It’s National Drinking Water Week. What better way to mark this annual observance than to dedicate this week’s blog to the essential role safe, clean – and fluoridated – tap water plays in keeping us hydrated and healthy?
Overall, the United States has one of the highest quality drinking supplies in the world. And because of that, access to drinking water is something that many of us take for granted. In Washington state, that can be especially the case because potable water is abundant and considered among the most delicious in the United States.
Dentists, doctors, nutritionists and other health professionals recommend drinking tap water for numerous health benefits like helping kidney function, maintaining body fluid balance and keeping your teeth healthy. Choosing tap water over sugar-sweetened beverages not only promotes saliva production, but it also washes away food and acids that can erode tooth enamel. Drinking fluoridated water provides an added health benefit, leading health experts say.
Some 66 percent of the population in the United States has access to community fluoridated water systems, according to the Centers for Disease Control and Prevention. Less than half (46 percent) of Washington residents receive fluoridated drinking water, according to a recent Washington State Department of Health assessment.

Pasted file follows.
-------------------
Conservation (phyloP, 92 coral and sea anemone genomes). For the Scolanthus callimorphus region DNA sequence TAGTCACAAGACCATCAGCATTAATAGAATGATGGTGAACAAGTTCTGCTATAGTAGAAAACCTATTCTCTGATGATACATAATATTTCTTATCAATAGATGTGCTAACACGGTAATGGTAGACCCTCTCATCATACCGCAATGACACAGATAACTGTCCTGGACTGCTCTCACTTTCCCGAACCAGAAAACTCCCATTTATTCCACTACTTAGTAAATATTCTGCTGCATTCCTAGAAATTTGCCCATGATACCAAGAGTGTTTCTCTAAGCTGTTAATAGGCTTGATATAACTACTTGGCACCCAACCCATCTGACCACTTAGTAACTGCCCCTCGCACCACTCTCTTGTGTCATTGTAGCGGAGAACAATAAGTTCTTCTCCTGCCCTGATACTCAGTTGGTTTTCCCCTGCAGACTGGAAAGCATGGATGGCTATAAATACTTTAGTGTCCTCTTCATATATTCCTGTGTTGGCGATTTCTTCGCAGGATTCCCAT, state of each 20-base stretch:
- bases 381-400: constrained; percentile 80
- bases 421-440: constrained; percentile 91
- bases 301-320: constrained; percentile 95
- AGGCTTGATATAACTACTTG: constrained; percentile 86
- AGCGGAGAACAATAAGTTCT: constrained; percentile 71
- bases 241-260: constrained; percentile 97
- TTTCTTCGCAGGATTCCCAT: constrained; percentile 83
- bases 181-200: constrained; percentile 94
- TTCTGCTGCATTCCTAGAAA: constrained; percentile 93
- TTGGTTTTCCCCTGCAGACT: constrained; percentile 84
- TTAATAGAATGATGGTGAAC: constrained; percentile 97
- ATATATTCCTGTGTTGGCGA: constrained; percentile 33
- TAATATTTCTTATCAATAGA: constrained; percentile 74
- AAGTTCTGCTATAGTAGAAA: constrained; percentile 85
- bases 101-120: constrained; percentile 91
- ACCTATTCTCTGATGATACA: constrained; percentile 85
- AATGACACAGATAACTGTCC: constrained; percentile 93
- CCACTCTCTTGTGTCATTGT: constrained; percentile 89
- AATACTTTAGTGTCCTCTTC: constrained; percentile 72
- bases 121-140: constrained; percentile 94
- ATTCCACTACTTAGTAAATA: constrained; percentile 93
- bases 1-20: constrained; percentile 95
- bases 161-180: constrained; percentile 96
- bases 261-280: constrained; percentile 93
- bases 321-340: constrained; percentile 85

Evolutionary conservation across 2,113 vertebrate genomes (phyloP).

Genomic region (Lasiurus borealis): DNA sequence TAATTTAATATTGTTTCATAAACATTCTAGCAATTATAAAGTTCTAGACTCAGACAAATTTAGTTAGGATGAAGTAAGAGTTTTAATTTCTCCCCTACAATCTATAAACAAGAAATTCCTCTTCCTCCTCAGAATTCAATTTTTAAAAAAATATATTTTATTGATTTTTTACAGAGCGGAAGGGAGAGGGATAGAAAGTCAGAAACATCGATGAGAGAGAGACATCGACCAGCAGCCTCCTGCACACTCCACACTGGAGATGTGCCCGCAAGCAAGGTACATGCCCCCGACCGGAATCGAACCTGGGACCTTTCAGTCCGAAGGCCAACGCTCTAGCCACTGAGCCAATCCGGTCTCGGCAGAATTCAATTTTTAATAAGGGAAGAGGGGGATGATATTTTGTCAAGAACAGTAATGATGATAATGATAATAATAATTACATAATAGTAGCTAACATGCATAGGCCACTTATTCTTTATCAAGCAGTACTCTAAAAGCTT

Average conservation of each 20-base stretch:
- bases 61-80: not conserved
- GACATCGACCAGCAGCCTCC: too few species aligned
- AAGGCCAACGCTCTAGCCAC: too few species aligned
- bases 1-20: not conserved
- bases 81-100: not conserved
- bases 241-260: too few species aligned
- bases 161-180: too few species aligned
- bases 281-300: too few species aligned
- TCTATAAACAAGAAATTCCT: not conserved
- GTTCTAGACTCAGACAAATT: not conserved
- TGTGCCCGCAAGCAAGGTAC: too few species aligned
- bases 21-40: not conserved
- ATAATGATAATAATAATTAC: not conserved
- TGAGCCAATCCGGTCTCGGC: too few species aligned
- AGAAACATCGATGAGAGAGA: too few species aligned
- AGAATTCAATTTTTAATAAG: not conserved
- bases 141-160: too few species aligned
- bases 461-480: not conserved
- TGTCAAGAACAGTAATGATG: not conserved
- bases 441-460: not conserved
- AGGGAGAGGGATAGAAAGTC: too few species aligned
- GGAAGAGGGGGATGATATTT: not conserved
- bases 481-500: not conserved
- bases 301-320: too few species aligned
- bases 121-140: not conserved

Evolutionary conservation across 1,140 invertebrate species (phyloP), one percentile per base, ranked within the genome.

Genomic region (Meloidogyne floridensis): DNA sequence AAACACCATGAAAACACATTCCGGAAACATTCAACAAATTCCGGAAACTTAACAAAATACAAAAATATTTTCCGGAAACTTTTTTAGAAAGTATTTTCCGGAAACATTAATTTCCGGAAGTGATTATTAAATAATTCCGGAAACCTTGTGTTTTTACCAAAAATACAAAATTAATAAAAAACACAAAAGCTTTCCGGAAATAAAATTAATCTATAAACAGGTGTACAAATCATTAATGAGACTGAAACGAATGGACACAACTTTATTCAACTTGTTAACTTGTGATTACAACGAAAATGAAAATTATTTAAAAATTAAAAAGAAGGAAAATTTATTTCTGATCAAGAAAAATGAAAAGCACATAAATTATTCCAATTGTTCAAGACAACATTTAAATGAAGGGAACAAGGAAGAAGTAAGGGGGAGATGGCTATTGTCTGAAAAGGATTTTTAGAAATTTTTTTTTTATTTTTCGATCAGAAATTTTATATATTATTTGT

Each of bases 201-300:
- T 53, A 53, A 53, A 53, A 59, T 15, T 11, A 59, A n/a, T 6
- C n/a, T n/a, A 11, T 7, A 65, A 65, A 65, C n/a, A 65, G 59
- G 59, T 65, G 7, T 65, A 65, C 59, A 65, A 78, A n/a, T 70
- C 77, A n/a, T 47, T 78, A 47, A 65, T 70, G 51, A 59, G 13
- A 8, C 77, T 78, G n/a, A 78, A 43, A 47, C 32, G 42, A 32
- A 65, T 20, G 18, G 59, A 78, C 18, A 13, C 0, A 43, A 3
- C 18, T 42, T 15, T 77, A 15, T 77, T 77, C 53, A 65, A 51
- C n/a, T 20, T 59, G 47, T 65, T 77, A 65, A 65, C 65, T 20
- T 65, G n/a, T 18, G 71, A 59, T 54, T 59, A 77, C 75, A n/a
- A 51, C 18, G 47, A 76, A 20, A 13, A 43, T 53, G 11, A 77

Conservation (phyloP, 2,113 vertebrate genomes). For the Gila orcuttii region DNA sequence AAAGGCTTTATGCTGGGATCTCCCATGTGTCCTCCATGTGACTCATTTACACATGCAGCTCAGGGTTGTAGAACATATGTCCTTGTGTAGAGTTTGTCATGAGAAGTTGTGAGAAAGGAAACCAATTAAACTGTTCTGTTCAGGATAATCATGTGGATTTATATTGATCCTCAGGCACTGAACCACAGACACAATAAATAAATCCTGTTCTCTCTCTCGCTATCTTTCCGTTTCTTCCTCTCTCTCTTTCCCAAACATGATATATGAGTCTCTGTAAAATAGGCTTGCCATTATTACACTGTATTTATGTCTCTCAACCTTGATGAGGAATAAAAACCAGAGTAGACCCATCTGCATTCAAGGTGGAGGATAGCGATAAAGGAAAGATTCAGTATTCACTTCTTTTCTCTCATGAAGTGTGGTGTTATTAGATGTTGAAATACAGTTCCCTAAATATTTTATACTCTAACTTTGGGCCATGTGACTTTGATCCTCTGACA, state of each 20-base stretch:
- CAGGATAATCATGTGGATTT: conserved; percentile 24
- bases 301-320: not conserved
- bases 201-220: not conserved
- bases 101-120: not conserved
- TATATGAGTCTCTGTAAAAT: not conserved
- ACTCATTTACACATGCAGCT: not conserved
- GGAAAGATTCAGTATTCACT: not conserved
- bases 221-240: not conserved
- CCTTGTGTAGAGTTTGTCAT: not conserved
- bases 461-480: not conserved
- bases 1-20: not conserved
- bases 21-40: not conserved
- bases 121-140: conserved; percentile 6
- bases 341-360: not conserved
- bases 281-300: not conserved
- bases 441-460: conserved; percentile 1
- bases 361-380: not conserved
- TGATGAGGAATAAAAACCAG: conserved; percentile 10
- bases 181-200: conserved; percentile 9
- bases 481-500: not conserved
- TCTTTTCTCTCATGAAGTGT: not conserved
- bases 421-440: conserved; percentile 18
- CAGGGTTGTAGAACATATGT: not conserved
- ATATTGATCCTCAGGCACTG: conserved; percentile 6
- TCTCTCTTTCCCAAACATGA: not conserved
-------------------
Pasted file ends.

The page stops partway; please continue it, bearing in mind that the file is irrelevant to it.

For more than 70 years, U.S. cities have helped to reduce cavities by about 25 percent and spared children and adults from painful cavities and oral disease by adding recommended levels of fluoride to drinking water. In Washington state, cities like Seattle, Yakima, Kent, Tacoma, Renton, Lynnwood, Vancouver, Fircrest, Pasco, Bellevue and Everett have helped protect public health for decades with water fluoridation.
And because fluoride added to water is odorless, tasteless and colorless, the water quality remains the same. The city of Kalama, for example, recently received recognition for its great-tasting water. Kalama, which has fluoridated its water for more than 50 years, also received top national recognition for its water quality in 2014 and 2015.
And even with 70 years of practical application, scientists continue to study water fluoridation. The National Toxicology Program (NTP) released a study last week that concluded that fluoridated water safely prevents tooth decay and found no link between drinking fluoridated water and cognitive/learning deficits.
Oral health advocates lauded the study for its thoroughness and use of cutting-edge scientific tools.
“The National Toxicology Program study is an example of sound science,” said Emily Firman of the Arcora Foundation. “The study was quite conclusive and case controlled by independent researchers with no affiliations with dental groups.”
Results of the NTP study are further reinforced by two other recent reports that underscore the safety and efficacy of fluoridated water. Public Health England and the Food Safety Authority of Ireland both issued reports confirming that fluoride was safe and beneficial.
So, in honor of National Drinking Water Week, let us raise a glass of fluoridated water. It not only tastes good, it’s good for you.